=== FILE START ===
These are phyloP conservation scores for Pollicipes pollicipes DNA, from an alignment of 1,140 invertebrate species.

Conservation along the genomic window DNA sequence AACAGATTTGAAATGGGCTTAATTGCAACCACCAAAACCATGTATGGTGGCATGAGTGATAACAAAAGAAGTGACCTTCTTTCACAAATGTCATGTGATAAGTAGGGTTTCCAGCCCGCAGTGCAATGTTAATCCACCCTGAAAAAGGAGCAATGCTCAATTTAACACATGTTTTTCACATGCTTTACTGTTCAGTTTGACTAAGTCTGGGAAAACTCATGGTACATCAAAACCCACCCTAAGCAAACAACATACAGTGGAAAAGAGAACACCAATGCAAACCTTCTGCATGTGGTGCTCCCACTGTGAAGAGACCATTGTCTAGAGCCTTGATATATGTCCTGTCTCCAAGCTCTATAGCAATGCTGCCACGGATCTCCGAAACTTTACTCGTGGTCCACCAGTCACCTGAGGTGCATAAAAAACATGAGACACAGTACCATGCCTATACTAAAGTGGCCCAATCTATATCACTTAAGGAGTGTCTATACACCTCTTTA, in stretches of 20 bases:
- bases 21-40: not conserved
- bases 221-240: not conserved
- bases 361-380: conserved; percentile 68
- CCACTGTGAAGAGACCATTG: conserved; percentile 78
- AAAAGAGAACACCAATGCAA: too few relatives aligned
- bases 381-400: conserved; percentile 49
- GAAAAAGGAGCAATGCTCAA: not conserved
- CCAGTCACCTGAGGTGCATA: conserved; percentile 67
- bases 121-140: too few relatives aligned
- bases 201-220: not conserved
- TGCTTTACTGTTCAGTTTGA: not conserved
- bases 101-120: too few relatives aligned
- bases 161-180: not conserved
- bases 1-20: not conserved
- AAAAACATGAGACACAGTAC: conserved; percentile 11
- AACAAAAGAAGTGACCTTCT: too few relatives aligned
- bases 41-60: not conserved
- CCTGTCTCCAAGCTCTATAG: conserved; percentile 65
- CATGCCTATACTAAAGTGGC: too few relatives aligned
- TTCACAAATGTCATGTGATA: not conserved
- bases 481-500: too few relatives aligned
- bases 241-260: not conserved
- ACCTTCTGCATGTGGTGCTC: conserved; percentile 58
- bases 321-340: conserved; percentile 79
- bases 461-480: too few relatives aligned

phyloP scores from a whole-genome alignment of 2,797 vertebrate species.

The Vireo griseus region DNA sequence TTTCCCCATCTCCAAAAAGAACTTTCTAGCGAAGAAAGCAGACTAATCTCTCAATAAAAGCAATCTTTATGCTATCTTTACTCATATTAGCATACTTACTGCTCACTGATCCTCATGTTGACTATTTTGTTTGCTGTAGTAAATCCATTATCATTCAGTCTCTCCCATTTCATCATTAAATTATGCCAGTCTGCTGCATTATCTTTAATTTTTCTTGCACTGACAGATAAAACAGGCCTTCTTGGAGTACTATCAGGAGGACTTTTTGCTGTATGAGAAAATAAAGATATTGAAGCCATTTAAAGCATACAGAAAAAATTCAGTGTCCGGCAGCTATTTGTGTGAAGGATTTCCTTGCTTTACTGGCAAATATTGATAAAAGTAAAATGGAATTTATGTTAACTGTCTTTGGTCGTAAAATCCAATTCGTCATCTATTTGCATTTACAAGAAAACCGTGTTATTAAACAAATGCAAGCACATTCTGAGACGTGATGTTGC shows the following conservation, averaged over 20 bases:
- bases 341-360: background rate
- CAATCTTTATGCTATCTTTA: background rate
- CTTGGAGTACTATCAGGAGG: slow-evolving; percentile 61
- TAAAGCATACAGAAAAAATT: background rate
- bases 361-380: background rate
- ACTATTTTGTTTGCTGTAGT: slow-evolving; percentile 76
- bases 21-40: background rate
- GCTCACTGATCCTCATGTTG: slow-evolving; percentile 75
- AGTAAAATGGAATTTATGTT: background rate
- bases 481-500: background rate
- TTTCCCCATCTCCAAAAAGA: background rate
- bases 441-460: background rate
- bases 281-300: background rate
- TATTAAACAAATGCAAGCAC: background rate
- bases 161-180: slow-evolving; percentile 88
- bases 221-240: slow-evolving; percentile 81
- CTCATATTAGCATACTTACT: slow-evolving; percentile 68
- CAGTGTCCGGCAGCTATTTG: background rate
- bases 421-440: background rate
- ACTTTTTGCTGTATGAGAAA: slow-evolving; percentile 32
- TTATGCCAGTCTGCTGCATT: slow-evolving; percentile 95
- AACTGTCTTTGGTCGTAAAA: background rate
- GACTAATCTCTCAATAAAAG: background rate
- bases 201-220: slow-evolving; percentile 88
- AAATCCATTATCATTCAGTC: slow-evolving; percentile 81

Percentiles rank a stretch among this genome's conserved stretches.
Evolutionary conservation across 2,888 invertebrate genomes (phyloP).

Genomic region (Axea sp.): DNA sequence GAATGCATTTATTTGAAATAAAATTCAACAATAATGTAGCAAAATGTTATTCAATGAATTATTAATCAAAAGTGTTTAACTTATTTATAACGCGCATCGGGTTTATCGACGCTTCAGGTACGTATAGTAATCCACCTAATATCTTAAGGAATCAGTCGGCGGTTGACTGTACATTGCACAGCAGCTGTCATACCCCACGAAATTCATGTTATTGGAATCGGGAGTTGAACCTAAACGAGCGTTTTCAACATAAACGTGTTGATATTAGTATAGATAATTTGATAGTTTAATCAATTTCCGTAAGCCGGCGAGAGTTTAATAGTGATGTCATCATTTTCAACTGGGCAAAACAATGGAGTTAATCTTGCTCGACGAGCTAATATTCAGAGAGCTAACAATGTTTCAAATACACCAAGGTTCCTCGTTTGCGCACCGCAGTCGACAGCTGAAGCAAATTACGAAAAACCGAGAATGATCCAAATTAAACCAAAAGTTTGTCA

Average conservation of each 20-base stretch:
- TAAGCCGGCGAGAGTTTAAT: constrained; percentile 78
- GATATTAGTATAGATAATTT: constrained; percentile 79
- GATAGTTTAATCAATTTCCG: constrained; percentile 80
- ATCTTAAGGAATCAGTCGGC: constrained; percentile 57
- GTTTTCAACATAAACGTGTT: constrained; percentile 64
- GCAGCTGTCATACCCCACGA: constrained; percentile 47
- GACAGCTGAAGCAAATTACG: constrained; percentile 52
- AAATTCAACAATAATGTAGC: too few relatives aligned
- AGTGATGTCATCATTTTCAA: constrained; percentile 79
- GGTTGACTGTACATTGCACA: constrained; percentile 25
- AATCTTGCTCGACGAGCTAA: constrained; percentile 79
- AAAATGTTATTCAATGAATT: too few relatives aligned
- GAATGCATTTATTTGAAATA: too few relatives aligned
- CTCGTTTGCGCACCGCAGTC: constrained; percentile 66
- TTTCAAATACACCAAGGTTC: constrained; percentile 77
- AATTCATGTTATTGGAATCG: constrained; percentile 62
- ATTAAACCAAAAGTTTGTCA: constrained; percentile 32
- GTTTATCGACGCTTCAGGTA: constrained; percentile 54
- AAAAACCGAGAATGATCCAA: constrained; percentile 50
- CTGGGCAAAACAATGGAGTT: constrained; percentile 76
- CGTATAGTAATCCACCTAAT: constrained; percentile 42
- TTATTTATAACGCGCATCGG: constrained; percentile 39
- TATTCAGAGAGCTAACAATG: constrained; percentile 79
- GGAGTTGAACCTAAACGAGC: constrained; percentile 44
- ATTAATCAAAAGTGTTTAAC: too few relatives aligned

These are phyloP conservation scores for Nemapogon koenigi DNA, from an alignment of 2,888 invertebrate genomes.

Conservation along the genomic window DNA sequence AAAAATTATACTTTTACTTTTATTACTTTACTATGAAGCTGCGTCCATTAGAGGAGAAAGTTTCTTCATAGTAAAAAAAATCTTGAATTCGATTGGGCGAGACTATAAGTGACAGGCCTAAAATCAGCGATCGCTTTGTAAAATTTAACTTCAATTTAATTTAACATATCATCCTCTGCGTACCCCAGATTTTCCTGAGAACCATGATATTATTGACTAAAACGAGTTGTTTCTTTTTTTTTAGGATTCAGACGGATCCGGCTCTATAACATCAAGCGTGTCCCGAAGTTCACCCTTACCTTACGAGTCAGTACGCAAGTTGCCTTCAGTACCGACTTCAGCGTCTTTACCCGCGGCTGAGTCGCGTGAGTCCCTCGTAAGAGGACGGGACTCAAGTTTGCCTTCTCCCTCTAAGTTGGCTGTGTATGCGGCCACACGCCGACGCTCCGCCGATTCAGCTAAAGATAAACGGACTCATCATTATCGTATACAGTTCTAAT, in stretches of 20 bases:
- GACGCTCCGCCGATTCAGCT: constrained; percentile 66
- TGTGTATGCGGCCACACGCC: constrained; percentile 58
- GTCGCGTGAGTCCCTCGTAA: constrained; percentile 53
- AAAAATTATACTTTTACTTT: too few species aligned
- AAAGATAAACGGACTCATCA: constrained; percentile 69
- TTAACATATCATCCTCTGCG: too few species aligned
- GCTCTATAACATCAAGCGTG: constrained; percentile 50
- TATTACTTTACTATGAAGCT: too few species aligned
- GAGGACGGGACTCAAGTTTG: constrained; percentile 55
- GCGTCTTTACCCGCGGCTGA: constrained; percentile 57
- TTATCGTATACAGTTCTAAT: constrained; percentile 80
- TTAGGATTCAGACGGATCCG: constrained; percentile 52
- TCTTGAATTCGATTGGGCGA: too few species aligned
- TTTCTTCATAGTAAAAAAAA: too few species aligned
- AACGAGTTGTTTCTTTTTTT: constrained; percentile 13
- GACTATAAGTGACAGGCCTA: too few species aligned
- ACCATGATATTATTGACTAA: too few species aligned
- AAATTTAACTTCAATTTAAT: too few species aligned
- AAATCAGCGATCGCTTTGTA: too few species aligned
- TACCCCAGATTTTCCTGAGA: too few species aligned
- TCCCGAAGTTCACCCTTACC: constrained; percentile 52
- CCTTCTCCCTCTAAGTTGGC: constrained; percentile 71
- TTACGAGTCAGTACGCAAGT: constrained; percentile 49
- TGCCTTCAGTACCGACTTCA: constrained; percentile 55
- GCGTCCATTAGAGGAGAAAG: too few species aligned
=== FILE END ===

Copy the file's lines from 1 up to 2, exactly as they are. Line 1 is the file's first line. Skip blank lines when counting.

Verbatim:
These are phyloP conservation scores for Pollicipes pollicipes DNA, from an alignment of 1,140 invertebrate species.

Conservation along the genomic window DNA sequence AACAGATTTGAAATGGGCTTAATTGCAACCACCAAAACCATGTATGGTGGCATGAGTGATAACAAAAGAAGTGACCTTCTTTCACAAATGTCATGTGATAAGTAGGGTTTCCAGCCCGCAGTGCAATGTTAATCCACCCTGAAAAAGGAGCAATGCTCAATTTAACACATGTTTTTCACATGCTTTACTGTTCAGTTTGACTAAGTCTGGGAAAACTCATGGTACATCAAAACCCACCCTAAGCAAACAACATACAGTGGAAAAGAGAACACCAATGCAAACCTTCTGCATGTGGTGCTCCCACTGTGAAGAGACCATTGTCTAGAGCCTTGATATATGTCCTGTCTCCAAGCTCTATAGCAATGCTGCCACGGATCTCCGAAACTTTACTCGTGGTCCACCAGTCACCTGAGGTGCATAAAAAACATGAGACACAGTACCATGCCTATACTAAAGTGGCCCAATCTATATCACTTAAGGAGTGTCTATACACCTCTTTA, in stretches of 20 bases: